Labor and Economic Opportunity
If a new owner acquires the organization, trade, or business, or 75% or more of the assets, of an existing business, and the existing business was an employer liable for the payment of Michigan unemployment taxes, then the new business becomes a liable employer. A business can acquire another business by a sale, or through foreclosure, lease, bankruptcy, or merger. The new owner is known as the successor, and this process of acquiring an existing business is called successorship.
A person or employing unit, that acquires the organization, trade, business, or 75% or more of the assets from an employing unit, is liable for contributions and interest due to the unemployment agency from the transferor at the time of the acquisition in an amount not to exceed the reasonable value of the organization, trade, business, or assets acquired.
Either the purchaser or seller may request from the UIA, in writing, not less than 10 days before the transfer of business, a Clearance of Account as to any amounts owing to UIA. Once UIA gives this Clearance of Account to a person, it will stand behind the accuracy of such clearance.
By law, the seller must provide the buyer with certain unemployment insurance information at least two days before an offer to purchase is accepted. On UIA 1027, Business Transferor's Notice to Transferor of Unemployment Tax Liability, the seller must give information about the business's unemployment tax rate, outstanding liabilities, and other details about jobless benefit payments and taxes. The seller must also list for the buyer employees laid off in the year before the sale and give the names of all current employees. The seller and his/her agent face civil and criminal penalties for failing to give the buyer this information. The UIA Tax Office will provide this information, upon request, to the seller in a printed format.
If a new or existing business acquires 75% or more of the assets of another business, and within 12 months either continues the previous or a similar business, or uses the trade name or good will of the previous business, then there is a mandatory transfer of the unemployment tax experience, or history, of the previous business.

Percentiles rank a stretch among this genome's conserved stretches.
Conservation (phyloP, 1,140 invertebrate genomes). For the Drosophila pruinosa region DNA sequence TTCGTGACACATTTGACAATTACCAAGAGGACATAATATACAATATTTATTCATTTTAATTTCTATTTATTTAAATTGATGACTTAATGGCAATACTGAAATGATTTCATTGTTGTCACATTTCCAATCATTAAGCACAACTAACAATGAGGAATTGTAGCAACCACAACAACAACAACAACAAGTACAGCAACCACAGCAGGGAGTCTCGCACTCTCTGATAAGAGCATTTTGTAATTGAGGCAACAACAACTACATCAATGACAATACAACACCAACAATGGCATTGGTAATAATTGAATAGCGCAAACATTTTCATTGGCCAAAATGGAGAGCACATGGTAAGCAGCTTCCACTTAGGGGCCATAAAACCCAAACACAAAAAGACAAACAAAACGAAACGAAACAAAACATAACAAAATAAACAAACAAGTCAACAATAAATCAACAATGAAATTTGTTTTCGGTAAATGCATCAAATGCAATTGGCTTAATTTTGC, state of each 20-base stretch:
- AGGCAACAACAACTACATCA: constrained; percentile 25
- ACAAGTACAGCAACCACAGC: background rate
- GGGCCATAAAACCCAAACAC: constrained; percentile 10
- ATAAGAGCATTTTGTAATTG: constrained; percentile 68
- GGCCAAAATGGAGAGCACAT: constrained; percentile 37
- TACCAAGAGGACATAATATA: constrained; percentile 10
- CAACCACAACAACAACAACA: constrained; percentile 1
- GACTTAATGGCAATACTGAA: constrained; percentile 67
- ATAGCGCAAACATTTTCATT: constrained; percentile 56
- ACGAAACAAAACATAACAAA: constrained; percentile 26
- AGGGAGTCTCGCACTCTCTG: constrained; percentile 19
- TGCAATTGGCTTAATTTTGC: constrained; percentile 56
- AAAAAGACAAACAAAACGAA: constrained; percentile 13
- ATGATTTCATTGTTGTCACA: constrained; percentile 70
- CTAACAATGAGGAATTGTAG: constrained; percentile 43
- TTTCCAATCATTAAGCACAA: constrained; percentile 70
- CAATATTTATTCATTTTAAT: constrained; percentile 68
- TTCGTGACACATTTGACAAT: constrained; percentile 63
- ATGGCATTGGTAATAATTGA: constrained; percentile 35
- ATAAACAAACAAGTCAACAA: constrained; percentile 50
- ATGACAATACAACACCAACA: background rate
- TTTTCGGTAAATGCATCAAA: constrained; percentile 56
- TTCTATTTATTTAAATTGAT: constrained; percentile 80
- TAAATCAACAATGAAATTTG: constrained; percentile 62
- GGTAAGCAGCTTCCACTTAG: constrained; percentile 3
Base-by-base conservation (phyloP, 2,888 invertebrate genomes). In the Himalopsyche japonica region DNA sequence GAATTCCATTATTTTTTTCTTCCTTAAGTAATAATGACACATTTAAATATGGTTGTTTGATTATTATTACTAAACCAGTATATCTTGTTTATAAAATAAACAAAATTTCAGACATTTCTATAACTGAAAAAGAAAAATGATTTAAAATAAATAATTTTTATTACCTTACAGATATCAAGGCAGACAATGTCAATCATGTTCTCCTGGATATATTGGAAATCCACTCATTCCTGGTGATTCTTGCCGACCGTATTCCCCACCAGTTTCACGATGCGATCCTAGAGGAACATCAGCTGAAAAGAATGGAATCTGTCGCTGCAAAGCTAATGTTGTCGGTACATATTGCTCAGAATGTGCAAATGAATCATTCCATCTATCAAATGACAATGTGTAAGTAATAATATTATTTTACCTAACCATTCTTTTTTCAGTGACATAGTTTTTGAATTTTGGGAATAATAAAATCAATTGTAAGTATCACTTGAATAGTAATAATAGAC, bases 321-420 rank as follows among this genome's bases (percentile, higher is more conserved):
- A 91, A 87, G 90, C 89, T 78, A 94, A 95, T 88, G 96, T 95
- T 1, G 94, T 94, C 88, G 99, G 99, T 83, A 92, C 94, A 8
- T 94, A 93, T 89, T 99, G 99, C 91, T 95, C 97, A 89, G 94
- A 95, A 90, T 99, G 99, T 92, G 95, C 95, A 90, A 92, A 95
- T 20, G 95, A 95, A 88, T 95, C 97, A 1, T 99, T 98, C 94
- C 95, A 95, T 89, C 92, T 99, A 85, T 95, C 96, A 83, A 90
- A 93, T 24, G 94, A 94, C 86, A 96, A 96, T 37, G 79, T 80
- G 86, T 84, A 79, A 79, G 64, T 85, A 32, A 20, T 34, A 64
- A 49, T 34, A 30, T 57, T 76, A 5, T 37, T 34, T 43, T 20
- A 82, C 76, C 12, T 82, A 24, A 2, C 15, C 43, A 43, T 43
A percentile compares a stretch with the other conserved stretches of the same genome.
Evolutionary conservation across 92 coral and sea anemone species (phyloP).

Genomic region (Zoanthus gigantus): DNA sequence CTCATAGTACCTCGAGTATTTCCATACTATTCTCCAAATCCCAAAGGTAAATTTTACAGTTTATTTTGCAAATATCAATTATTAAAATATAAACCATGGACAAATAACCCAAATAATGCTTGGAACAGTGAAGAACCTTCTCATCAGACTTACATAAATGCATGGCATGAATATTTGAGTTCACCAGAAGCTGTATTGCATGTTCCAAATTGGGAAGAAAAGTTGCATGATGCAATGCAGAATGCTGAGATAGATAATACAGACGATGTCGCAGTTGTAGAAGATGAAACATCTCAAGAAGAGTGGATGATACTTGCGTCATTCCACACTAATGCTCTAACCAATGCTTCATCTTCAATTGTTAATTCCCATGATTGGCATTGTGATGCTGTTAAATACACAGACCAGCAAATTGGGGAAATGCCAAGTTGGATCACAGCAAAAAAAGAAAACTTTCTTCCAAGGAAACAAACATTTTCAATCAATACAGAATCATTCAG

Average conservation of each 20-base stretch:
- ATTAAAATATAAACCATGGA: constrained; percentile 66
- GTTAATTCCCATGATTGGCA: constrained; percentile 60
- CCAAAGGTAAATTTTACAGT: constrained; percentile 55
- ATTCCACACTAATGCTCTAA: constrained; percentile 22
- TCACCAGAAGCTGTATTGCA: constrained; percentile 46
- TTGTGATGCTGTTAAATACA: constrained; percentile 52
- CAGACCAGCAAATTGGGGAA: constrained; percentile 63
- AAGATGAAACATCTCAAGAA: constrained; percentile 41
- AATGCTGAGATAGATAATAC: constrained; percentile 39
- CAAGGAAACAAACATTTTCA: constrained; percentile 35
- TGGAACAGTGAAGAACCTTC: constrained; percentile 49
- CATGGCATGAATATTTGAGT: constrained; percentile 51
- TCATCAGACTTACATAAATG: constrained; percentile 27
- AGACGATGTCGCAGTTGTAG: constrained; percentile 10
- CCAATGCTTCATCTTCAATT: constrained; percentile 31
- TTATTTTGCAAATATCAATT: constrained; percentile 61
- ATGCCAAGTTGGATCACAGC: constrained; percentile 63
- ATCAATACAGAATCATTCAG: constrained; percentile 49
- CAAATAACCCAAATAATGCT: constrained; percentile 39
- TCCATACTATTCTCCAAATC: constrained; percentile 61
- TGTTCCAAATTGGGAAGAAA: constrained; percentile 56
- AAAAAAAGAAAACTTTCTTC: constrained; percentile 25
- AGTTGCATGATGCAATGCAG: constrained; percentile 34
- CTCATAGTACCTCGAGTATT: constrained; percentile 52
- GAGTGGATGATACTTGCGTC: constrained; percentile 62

This tax experience, or history, includes benefit payments charged against the old business, and tax payments made by the old business. It is very important you understand that when a new employer inherits this experience, or history, from the old employer, this really means that the new business is inheriting all the elements of the employer's tax rate. This also means that if unemployment benefits are being paid to former employees of the old business, any benefits chargeable to the old business will, in fact, be charged to the new employer's account.
If a new or existing business acquires less than 75% of the assets of an existing business, then there can be a voluntary transfer of the unemployment experience of the previous business. This may be to the advantage of the new business if the previous business had a low unemployment tax rate.
In order to complete a voluntary transfer, the UIA must be notified of the transfer of assets within 30 days after the end of the calendar quarter in which the transfer occurred, and the Agency must receive a written request from both the old and new businesses requesting the transfer of the account. If there is a less than 75% transfer of assets and the same controlling interest exists, a transfer of rating account will also occur (mandatory).
If there is a transfer of business (whether mandatory or voluntary), a portion of the unemployment tax history of the previous employer, including payroll, unemployment tax payments, and benefit charges, will be merged into the account of the new employer and will become part of the new employer's experience. (As you can see, this is more involved than just computing the average rate of the two employers.)
The amount of the previous employer's experience that will transfer is based on the amount of payroll (paid in the four completed quarters before the transfer) associated with the assets transferred to the new business. If the payroll associated with these assets is less than 100%, then the transfer of experience is called a partial transfer.
As an example, if a transfer of business (whether mandatory or voluntary) involved the transfer of assets associated with a certain percentage of the payroll, such as 60%, then 60% of the unemployment experience of the former employer would transfer to the new business. This means that 60% of the payroll, 60% of benefit charges, and 60% of tax payments attributed to the old employer would transfer to the new employer. The tax rate of the new business will be based on all of those experience factors that have transferred, plus any applicable experience of the new owner. The former owner's experience is reduced by the amount transferred and a tax rate is assigned based on the new experience factors.